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Illustration of the morphology of coronaviruses; the club-shaped viral spike peplomers, coloured red, create the look of a corona surrounding the virion, when viewed electron microscopically (from here (

I heard about The Great Barrington Declaration this morning on WMAL‘s Mornings on the Mall. Here is how the declaration begins.

As infectious disease epidemiologists and public health scientists we have grave concerns about the damaging physical and mental health impacts of the prevailing COVID-19 policies, and recommend an approach we call Focused Protection. 

Coming from both the left and right, and around the world, we have devoted our careers to protecting people. Current lockdown policies are producing devastating effects on short and long-term public health. The results (to name a few) include lower childhood vaccination rates, worsening cardiovascular disease outcomes, fewer cancer screenings and deteriorating mental health – leading to greater excess mortality in years to come, with the…

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  1. I would like to do a little experiment and collect some data on perceptions of vulnerability from Tom and his readers here. One of the known, important risk factors is age (it is not the only one, but let’s focus on it for the moment). We know, that young adults have a low risk of death from covid, so let us use them as a reference. We do know that the risk increases with age. Rather than setting an arbitrary age threshold directly, I would like you to set a threshold of risk. I would like to know, in your opinion by what factor the risk of an age group needs to be higher than that of young adults reference group to be considered vulnerable. Two? Five? Ten times? 100 times? 1000 times? Just give a number without explanation. I would like to stay discussions on this until, say Friday, such that opinions are given with little influence from others. And please do not give in to temptation and investigate numbers in order to tailor your reponse to the age threshold you deem correct (And yes, I am disqualified from my own survey, as I have looked 😉 ).

    1. @marmoewp

      Not exactly a careful statistical study you have proposed.

      When I make an argument, I try to keep myself out of the argument. I don’t think something is true or false just because I believe or disbelieve or just because it it good or bad for me.

      COVID-19 is a serious hazard for a relatively small number of people. Some who are vulnerable don’t know it. Life is full of uncertainty. Therefore, like many of the hazards we deal with we have to guess at where the cost/benefit ratio is optimum. That is, we have to guess at how much effort we should make to avoid the virus.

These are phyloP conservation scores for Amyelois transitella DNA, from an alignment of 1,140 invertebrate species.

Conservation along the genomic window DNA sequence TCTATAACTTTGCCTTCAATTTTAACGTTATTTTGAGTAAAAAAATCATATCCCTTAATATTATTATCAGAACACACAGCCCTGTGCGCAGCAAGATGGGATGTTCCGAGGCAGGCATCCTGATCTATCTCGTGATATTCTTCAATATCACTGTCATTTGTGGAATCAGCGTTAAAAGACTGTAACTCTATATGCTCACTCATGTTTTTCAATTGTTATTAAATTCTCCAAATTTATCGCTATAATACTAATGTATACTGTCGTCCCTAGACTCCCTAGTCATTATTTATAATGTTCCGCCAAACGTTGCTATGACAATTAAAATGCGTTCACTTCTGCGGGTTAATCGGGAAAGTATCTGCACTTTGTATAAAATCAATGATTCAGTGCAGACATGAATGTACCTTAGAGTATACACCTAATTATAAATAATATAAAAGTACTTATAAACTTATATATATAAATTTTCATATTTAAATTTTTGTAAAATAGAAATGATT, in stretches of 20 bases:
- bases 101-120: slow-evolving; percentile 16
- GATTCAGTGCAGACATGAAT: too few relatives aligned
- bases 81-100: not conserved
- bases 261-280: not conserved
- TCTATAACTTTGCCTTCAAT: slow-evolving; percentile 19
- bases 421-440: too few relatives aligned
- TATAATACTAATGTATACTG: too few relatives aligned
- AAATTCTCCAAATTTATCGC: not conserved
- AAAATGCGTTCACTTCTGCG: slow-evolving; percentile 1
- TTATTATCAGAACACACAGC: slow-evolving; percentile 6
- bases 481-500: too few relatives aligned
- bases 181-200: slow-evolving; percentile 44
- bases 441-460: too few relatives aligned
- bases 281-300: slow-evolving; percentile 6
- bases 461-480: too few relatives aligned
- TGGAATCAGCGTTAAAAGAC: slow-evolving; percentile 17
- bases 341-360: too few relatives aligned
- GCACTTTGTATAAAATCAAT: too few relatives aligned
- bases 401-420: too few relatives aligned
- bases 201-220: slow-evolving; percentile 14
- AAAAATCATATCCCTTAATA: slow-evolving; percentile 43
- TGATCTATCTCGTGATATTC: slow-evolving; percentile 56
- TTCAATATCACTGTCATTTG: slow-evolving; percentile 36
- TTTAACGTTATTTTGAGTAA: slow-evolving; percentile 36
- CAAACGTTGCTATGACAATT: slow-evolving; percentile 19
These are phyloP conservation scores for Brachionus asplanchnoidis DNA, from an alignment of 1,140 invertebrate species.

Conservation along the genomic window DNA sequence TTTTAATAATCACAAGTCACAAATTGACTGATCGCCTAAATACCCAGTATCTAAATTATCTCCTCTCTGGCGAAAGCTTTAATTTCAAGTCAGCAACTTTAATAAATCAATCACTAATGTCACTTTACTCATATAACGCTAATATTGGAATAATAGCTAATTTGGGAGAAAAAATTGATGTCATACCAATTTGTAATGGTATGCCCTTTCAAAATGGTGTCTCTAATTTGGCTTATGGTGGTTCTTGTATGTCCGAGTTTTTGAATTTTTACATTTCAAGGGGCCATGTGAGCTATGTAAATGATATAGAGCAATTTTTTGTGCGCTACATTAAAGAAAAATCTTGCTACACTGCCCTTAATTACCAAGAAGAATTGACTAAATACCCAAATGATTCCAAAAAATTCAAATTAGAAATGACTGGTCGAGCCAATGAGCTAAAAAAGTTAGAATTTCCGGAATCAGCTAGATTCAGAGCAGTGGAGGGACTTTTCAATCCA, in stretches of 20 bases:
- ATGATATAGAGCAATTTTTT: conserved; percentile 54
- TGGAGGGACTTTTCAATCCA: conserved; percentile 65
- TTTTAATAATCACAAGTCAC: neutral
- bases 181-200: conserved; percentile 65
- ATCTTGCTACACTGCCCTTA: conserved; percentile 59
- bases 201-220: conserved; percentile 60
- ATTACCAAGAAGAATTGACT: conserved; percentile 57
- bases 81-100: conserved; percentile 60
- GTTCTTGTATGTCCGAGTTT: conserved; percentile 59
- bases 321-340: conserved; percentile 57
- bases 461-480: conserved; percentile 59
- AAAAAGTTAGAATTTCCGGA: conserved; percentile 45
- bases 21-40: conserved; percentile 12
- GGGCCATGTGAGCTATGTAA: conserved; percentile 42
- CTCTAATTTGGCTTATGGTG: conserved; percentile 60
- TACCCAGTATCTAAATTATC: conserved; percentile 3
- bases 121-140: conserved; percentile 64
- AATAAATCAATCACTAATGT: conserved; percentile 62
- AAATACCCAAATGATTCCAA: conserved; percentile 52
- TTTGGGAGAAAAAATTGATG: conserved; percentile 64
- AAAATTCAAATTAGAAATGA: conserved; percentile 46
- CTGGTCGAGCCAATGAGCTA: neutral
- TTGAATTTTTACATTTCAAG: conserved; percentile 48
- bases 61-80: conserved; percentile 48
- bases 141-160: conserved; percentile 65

Frankly, it is not my job to define who is or is not vulnerable to COVID-19. I think everyone has to make their own personal assessment how much effort they should make to avoid the virus. That includes looking at the people around us and try to avoid spreading the virus to those who fear it. That includes ostracizing the people who are careless of spreading the virus to the vulnerable.

      You don’t think it is safe to go to a campaign rally, restaurant, or send your child to school. That’s something you should be able to decide for yourself, but I doubt the wisdom of imposing one’s personal fears upon everyone else.

      You think government officials have the right answers for such a complex problem? I think that entrusting busybodies with power poses more hazards than COVID19.

      1. “You don’t think it is safe to go to a campaign rally, restaurant, or send your child to school. That’s something you should be able to decide for yourself, but I doubt the wisdom of imposing one’s personal fears upon everyone else.”

        You should have told me earlier what I think. I’ve been to a restaurant last week, the children are going to school in Germany and given the current circumstances that is the right thing to do. But yes, large congregations like campaign rallies are a recipe for a super-spreader event.

        I find it kinda cute, that you claim you want to protect the “vulnerable”, but dance around saying who it actually is you consider to be those “vulnerables”.

        1. @marmoewp

          I am ruggedly handsome, not cute. 😀

          The statistics are fairly clear about who is vulnerable, but there are exceptions that don’t fit statistical models. Since bureaucrats don’t manage exceptions well, I would just as soon that people decide for their level of vulnerability for themselves. Similarly, if it is safe to go to demonstrations, riots, and Wal-Mart, I think we can manage church gatherings and campaign rallies without the help of Liberal Democrats.

          1. “The statistics are fairly clear about who is vulnerable”

            Dr. Kullmann, the first signer of the Great Barrington Declaration, puts that threshold at the age of 50. He proposes to let those under 50 produce the herd immunity that is then meant to protect those older than 50. I am not quite convinced, that 50 years is the number you had in mind. That’s why I am asking and I would like to have you give an age or age range.

    2. Well, Chris Christy is in his late 50s, and morbidly morbidly obese. Pretty much a walking advertisement for unhealthy. He was out of the hospital in 6 days (no vent). So a healthy person with no co-morbidities except for age is probably good well into the early 70s at least. Trump spent two days in the hospital and he’s overweight. That was mostly for observation.